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Five Things You Need to Know: UPS Seeing "Dramatic" Slowing in Economy

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The consumer is definitely feeling it, according to UPS.

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Kevin Depew's daily Five Things You Need to Know to stay ahead of the pack on Wall Street:

1. UPS Seeing "Dramatic" Slowing in Economy

United Parcel Service (UPS) said first-quarter shipments fell and the company cut its 2008 profit forecast, blaming the "dramatic" slowing in the U.S. economy. Additionally, the company said it is seeing no evidence of improvement.

"UPS's first quarter results illustrate the dramatic slowing in the US economy," UPS Vice Chairman and Chief Executive Officer D. Scott Davis said on this morning's call. Rather than offering an optimistic assessment of the economy, Davis noted that many indicators are pointing to a contraction in the US economy and that they have become sharply more negative in the last two months.

There was really little that was unexpected on the call. The company had already cut its first quarter forecast heading into today's call, and last year, despite posting record results in revenues and earnings per share led by its international segment, the company's U.S. profits actually declined.

But one thing we were listening for on the call were any comments on the business to consumer shipping trends. UPS Chief financial Officer Kurt Kuehn said business to consumer shipping growth remains much slower than it has been over the past couple of years. "The consumer is definitely feeling it and both in our direct-to-retail business volume and our direct B2C is showing the impact."


2. China Says YUM!

Today we were also interested in hearing from Yum! Brands (YUM) to track domestic demand in both the fast food (Taco Bell) and casual dining (Pizza Hut and KFC) categories. The company reported nice headline results, driven again this quarter by strong international businesses in China and through Yum! Restaurants International. But domestic demand continues to be problematic.

David Novak, Chairman, President and Chief Executive Officer, noted the company had to weather substantial commodity inflation this quarter, and that same-store sales grew by 3%, reversing last year's decline. But operating profit was down 5%.

"Given the macroenvironment and an economy we describe as value-driven for 2008, Taco Bell is clearly our best positioned U.S. brand," Novak said. "KFC and Pizza Hut are both more skewed to dinner occasions and higher guest checks. As a result, they are more susceptible to the pressures currently impacting consumer discretionary spending."

And so the theme of contracting consumer spending continues apace.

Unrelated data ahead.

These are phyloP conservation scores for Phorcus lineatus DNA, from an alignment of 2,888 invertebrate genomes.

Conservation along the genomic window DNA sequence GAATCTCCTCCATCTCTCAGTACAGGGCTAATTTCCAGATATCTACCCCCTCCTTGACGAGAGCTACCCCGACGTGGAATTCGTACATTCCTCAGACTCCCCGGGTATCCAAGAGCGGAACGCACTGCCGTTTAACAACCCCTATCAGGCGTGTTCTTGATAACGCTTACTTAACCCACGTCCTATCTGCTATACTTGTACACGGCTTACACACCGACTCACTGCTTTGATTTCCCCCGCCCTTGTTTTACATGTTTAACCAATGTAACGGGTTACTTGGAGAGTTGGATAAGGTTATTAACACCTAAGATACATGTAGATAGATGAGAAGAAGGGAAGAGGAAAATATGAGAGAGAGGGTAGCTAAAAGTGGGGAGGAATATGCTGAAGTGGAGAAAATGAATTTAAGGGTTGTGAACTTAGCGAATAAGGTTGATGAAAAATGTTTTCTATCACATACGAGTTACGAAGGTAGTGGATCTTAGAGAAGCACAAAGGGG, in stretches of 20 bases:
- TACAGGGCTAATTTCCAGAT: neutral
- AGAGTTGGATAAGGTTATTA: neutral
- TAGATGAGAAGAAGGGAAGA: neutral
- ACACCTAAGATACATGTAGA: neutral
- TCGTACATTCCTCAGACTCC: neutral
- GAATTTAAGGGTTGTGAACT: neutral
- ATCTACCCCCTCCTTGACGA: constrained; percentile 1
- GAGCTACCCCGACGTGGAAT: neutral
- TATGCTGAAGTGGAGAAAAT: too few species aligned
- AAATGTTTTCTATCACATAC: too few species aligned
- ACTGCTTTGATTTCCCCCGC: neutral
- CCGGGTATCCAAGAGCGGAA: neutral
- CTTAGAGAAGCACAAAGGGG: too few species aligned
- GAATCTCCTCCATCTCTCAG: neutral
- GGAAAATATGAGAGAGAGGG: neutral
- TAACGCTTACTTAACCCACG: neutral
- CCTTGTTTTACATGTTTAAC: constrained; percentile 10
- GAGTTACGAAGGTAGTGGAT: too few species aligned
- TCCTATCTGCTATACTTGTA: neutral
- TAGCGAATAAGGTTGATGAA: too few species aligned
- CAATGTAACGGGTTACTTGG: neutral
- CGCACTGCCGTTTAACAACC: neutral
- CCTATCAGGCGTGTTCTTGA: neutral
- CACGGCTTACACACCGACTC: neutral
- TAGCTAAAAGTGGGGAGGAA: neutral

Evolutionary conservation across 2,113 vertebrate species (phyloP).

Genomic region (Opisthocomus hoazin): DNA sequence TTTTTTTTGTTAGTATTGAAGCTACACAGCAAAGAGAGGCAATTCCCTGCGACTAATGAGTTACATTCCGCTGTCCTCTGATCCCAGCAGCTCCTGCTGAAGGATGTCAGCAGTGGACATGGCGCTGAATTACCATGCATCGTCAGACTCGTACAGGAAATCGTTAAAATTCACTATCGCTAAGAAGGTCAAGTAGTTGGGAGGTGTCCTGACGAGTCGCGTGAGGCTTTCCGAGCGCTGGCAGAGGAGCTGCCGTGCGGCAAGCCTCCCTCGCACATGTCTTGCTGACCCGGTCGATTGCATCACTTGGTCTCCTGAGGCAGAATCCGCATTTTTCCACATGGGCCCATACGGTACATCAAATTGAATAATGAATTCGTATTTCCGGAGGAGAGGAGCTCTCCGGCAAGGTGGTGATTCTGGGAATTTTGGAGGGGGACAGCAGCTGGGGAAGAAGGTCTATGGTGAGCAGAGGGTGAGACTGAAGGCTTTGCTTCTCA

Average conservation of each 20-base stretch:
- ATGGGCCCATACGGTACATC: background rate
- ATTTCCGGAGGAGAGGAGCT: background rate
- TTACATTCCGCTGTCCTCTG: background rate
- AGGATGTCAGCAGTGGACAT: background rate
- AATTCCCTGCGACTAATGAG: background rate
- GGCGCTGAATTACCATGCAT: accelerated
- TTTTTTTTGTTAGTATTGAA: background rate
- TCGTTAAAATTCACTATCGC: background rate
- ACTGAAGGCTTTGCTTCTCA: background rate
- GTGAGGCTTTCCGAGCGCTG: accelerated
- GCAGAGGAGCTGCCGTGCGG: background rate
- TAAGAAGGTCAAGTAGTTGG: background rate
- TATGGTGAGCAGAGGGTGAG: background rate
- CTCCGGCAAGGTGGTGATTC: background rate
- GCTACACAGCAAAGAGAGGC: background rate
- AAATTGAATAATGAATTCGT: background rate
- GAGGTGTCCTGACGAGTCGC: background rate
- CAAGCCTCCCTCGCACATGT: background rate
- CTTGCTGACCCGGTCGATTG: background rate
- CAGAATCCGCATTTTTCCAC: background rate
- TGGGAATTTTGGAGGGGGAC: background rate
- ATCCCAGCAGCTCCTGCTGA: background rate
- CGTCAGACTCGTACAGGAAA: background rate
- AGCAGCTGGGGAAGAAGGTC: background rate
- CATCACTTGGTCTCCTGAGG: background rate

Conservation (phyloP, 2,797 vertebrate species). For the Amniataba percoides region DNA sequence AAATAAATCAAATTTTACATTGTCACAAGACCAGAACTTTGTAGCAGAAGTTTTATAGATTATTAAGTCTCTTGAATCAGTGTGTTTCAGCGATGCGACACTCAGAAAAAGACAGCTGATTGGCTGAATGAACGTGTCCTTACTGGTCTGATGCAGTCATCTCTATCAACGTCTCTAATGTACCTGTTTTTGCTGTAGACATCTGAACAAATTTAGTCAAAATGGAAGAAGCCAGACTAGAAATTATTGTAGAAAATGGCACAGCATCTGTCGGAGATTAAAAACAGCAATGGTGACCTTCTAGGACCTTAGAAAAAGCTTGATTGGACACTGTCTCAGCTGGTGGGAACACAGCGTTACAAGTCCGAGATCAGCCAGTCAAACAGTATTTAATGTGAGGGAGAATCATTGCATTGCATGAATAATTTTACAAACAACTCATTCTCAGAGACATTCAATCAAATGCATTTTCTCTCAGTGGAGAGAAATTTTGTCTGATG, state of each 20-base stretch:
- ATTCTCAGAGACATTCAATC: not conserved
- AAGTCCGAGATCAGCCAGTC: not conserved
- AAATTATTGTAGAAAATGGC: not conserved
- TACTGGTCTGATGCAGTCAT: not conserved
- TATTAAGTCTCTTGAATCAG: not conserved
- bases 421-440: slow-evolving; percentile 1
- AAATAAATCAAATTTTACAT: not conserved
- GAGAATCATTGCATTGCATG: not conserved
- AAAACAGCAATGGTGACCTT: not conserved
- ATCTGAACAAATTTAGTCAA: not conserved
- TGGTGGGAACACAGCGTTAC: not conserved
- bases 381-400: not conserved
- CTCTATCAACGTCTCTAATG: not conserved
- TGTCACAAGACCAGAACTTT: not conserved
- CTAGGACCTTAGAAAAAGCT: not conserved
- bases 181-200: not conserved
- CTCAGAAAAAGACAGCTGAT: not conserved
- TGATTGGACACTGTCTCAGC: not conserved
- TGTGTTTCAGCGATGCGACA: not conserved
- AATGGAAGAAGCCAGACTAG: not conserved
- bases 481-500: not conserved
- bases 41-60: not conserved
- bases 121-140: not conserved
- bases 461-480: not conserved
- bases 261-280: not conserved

3. Amazon.com Preview

Another consumer-related stock we want to keep tabs on as they report after the close today is Amazon.com (AMZN).

WHY WATCH?: Track consumer spending in U.S. and online shopping

CONCERNS: Even with international sales growing, how equipped is AMZN to handle a dramatic consumer slowdown?

Also, something very important we want to listen for this afternoon on the call. Last quarter, AMZN reported some gross margin pressures herein the U.S. due to their competitive pricing. We want to know how that margin pressure comes in this quarter. Judging by the last call, and the concern among the analysts questioning management, a further decrease in margins could begin to be viewed as problematic.


4. MBA Mortgage Application Data Adds Insult to Injury

To add insult to the injury caused earlier this week by Existing Home Sales, mortgage applications filed last week fell 14.2% compared to the week before, according to the Mortgage Bankers Association. Year-over-year application volume fell 3.2%.

Despite declining prices, fewer applications are appearing. Why? Probably because mortgage rates have stubbornly refused to budge much: 30-year fixed mortgage averaged 6.04% last week, up from 5.74% the previous week and the 15-year fixed-rate mortgage averaged 5.6% last week, compared to 5.27% the week before.


5. Spending Smart, Not Hard

Ran across Thomas Kostigan's "Sophisticated Investor" column today on Marketwatch discussing a recent survey by Harris Interactive conducted for the American Institute of Certified Public Accountants (AICPA).

Apparently, 25% of adults surveyed say they are not spending as much in order to save money. Now, that doesn't sound like a lot (maybe 75% of us spending the same or more!)... unless you compare it to the results of the same poll last year, when just 2% said they were cutting spending.

No positions in stocks mentioned.

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